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Rajesh.Prabhu 16 posts Joined 08/06
22 Sep 2010
Session and Checkpoint consideration in TTUs and TPT

I am trying to explore the usage of SESSION and CHECKPOINT in Teradata FastExport/FastLoad/Mload and TPT-Teradata Parallel Tranporter.
As SESSION parameter if we dont specity in TTUs, it will take default as 1 for each AMP for 100 AMP system it sets as 100 sessions default. which can be expensive for small table.

But my question is what are factors/criteria we need to consider when you use SESSION and CHECKPOINT parameter in TTUs and TPT? Which impacts perforamce of export and load.

If i want to load table with 1Million record and 100Million record what is the best practices/consideration i should use to define #SESSION and #CHECKPOINTs.

Appreciate the valuable input. Especially from DNoeth and Feinholz.
:-) Danke/Thanks

ratchetandclank 49 posts Joined 01/08
23 Sep 2010

DNoeth and Feinholz... Please respond..

feinholz 1234 posts Joined 05/08
23 Sep 2010

Checkpointing:

The basic rule of thumb for checkpointing is this: how much time are you willing to lose in a batch job if the DBS should encounter a restart?

If you have a job that should run for, say, one hour, is it acceptable to checkpoint every 15 minutes? If the DBS should encounter a restart, that is the amount of data that would need to be resent to Teradata when the job resumes after the restart.

Depending on the row size and the utility, 1 million rows can usually be loaded in under a minute. Therefore, it is probably not necessary to enable checkpointing if loading 1 million rows.

And again, depending on row size and utility, 100 million rows may take 10-20 minutes (could be more, could be less). Even checkpointing every 1 million rows might be too often.

A lot of the decisions for checkpointing will need you to map the time you are willing to lose (for resubmission of the rows since the last checkpoint) with the number of rows per minute that can be loaded so that you can determine the checkpoint value.

FastLoad's checkpointing is row-based. MultiLoad supports both row-based checkpoints and time-based checkpoints.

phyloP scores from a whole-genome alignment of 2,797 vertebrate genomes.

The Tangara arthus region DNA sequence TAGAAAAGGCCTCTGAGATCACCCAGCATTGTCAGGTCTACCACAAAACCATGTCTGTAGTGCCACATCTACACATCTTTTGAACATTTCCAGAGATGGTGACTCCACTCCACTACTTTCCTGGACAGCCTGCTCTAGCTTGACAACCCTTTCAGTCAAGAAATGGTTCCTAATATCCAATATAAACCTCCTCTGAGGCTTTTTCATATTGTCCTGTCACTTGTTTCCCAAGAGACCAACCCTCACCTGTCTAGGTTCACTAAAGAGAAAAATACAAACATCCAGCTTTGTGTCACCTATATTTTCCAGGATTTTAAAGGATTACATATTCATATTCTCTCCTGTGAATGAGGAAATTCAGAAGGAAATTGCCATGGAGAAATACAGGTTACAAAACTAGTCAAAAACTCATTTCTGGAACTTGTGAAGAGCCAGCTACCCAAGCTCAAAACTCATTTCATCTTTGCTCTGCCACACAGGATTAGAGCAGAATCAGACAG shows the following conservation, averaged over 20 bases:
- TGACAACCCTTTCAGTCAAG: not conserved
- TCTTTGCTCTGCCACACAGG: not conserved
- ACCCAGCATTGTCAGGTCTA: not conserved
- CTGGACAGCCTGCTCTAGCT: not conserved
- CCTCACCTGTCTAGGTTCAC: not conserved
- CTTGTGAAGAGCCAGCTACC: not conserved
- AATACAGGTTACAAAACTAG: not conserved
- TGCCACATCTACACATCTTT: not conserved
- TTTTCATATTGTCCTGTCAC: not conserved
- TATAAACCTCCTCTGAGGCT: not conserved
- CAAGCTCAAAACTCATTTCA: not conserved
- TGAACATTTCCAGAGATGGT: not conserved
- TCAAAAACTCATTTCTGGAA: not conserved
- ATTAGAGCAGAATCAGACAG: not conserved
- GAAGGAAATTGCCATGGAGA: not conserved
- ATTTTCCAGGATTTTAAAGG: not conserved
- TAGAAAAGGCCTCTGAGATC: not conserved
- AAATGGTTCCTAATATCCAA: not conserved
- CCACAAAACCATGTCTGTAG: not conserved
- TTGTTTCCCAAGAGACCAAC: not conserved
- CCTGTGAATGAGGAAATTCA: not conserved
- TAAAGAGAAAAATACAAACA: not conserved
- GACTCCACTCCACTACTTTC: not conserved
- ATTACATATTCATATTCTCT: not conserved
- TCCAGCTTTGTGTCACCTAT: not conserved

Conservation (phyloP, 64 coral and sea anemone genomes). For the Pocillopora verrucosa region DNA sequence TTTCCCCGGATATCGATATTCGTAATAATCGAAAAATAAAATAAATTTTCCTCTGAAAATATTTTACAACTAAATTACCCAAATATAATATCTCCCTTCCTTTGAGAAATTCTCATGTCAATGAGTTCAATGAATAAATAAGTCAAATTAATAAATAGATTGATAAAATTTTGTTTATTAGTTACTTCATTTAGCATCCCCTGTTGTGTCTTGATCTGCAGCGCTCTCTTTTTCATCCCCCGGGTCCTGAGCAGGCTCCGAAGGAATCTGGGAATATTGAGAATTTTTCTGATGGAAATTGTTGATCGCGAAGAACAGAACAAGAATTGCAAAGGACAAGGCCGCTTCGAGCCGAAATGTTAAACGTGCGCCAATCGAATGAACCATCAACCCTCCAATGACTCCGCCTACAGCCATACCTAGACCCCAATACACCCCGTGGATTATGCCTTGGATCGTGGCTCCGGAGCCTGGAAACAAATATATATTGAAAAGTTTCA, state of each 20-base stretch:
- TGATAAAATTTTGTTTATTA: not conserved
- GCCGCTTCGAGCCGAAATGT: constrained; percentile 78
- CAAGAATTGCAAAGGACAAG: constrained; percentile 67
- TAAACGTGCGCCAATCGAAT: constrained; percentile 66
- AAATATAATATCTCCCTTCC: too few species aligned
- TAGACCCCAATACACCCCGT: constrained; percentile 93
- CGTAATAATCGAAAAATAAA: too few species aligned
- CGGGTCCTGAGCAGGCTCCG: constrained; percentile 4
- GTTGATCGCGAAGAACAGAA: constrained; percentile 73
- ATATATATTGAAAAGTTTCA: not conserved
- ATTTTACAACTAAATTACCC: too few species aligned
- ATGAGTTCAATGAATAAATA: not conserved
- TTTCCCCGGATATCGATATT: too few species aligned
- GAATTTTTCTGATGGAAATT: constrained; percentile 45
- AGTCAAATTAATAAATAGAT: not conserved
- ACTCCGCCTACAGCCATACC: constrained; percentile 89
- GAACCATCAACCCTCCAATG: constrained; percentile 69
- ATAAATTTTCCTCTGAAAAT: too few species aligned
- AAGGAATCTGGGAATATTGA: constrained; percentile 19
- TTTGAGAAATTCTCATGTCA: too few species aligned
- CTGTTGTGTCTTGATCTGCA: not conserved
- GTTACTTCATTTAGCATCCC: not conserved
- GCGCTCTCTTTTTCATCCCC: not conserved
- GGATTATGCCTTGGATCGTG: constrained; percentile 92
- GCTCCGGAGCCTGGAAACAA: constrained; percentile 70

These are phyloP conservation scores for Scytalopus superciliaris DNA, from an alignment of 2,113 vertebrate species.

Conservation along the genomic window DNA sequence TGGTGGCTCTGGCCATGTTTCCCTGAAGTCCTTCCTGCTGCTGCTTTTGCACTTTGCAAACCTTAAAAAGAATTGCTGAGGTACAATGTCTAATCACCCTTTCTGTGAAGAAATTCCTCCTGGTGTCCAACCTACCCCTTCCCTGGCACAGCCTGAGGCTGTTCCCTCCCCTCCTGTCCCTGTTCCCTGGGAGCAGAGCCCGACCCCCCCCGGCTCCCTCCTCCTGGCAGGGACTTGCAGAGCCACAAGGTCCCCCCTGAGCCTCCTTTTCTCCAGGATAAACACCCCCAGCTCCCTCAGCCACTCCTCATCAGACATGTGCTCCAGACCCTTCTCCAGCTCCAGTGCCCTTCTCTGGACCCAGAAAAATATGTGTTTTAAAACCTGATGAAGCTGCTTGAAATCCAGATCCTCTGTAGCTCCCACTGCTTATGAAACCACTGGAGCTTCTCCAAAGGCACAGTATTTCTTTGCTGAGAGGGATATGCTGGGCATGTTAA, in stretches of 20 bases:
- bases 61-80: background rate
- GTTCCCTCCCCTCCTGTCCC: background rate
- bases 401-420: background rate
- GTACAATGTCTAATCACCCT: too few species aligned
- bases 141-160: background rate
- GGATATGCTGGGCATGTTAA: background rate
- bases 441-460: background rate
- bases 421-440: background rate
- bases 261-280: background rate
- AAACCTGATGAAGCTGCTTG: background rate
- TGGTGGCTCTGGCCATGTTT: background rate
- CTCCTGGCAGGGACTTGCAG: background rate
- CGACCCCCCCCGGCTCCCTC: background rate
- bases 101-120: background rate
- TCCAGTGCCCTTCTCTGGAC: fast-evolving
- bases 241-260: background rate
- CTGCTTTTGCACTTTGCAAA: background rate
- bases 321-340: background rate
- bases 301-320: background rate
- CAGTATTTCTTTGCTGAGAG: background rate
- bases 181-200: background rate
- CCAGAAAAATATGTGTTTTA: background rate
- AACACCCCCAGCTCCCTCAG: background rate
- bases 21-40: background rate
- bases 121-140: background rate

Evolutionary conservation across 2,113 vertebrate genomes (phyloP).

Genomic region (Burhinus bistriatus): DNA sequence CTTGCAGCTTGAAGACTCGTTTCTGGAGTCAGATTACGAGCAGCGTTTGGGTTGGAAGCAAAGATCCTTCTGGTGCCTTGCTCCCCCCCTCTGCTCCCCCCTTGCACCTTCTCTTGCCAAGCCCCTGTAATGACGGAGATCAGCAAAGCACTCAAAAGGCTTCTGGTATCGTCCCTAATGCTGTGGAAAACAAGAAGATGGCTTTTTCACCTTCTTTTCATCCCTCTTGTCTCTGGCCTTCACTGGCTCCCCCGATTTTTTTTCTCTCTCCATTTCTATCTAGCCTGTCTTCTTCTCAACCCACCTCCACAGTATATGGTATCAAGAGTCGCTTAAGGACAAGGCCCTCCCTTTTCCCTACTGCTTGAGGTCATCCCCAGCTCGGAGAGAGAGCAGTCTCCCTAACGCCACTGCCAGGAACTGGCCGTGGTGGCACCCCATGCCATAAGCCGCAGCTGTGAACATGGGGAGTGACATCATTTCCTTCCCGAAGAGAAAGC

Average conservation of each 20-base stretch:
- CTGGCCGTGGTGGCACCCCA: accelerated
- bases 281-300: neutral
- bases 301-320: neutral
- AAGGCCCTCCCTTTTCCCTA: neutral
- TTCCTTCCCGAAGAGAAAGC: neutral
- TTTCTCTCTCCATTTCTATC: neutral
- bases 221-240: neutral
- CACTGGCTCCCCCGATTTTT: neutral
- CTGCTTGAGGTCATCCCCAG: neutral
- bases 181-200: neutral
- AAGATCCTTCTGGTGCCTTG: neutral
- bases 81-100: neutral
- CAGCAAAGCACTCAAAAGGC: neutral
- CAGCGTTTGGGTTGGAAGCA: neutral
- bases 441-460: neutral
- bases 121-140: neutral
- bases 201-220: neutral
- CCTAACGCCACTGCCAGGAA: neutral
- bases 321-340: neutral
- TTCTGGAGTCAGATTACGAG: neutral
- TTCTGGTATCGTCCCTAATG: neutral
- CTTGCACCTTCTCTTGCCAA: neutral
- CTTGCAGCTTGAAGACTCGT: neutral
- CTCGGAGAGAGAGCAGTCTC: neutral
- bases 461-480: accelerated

TPT checkpointing is purely time-based (expressed in terms of seconds).

Session Usage:

The number of sessions to use is dependent upon several factors. Network speed between your load server and Teradata, the amount of data to be loaded are a few. I would think that you can get pretty good performance with about 30 sessions. You could try more but at a certain point, some sessions will just not be used that much if the utility can process the rows fast enough and the network speed is not a bottleneck.

Most of our utilities support some type of config file where you can set the "max sessions" so that the jobs do not try to connect 1 per AMP. These config files should be documented in the respective reference manuals.

--SteveF

Rajesh.Prabhu 16 posts Joined 08/06
27 Sep 2010

Thanks Feinholz thats really good informative note. And thanks to ratchetandclank for redirection as well.

In one of the forum i have read TPT can be use to load set of files in a directory. As we have limit of 15 files for FEXP and FLoad as these TTUs works well with situation of 15 load at a time.

How can we achieve loading more than 15 files using TPT?
Is there any bottleneck/ or performance issue if we load a directory contains 30 to 40 files using TPT?
If TPT is time-based checkpoint what is the rule of thumb for checkpoint we can set for 100M records on appox 400 AMPs system?
What is the relation between SESSIONS and INSTANCE in TPT? what is the thumb rule we can use for seeting these Attributes in above situation?

I am currently evaluating TPT please provide all your expert advice and thoughts.

Thanks in advance to everyone reading and writing this forums..!!

ratchetandclank 49 posts Joined 01/08
27 Sep 2010

Yes, you can use more than 15 files using TPT. You have to use the wildcard in the FileName attribute of DC operator. Like "VARCHAR FileName = '*.dat' ", and the DirectoryPath attribute will point to the directory where the files are stored.

Sessions is the number of sessions connected from the client to the teradata database. INSTANCE is the number of instances of the operator. For example, if you are running against a database having 100 AMPS, and specify 4 instances of LOAD/UPDATE operators, it will spawn 4 LOAD/UPDATE operators, and every INSTANCE of the operator will connect to 25 sessions (Since it is an 100 AMP system).

Rajesh.Prabhu 16 posts Joined 08/06
29 Sep 2010

Ratchetandclank , it means if i have single Instacne of Export on 100 AMP it will utlize 100 Sessions by default. As TPT claims this is fastest in terms of throughput versus generic utilities.

When i ran a Generic FastExport for 1M records on 100AMP system with 4 session it took 33Sec and for 12session it took roughly a minute. Because it does not required those many session for 1Million records, so with less sessions it works well.